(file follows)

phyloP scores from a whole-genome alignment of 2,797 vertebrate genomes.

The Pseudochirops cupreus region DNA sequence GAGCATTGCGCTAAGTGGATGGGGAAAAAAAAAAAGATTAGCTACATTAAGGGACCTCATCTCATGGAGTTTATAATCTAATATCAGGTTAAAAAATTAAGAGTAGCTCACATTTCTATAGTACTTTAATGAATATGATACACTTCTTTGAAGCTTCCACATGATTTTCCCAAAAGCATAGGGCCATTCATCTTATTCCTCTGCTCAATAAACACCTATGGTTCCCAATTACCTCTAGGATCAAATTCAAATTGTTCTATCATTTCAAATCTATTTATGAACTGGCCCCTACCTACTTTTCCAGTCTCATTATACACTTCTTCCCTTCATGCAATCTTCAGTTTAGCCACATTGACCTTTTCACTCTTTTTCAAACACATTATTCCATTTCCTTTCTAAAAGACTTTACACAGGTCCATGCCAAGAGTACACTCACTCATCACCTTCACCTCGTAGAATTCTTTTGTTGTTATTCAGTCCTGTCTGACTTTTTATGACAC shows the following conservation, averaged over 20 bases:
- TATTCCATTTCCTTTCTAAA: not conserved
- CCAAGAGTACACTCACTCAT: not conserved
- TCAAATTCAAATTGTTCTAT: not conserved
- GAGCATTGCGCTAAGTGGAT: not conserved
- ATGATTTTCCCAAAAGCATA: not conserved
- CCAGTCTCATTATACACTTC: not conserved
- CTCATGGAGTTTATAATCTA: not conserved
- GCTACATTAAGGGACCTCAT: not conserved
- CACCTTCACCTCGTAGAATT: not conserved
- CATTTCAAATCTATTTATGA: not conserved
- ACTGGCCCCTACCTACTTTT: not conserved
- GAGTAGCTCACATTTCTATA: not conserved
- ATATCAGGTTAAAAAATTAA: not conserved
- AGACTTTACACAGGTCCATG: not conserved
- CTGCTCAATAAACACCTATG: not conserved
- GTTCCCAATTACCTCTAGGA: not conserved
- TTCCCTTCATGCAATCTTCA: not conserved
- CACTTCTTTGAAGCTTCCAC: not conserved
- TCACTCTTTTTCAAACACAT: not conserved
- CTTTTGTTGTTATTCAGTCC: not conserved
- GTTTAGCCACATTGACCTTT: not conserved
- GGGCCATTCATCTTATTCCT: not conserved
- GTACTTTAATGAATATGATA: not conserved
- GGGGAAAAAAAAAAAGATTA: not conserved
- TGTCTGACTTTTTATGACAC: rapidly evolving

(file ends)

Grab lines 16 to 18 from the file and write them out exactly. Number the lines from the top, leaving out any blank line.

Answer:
- AGACTTTACACAGGTCCATG: not conserved
- CTGCTCAATAAACACCTATG: not conserved
- GTTCCCAATTACCTCTAGGA: not conserved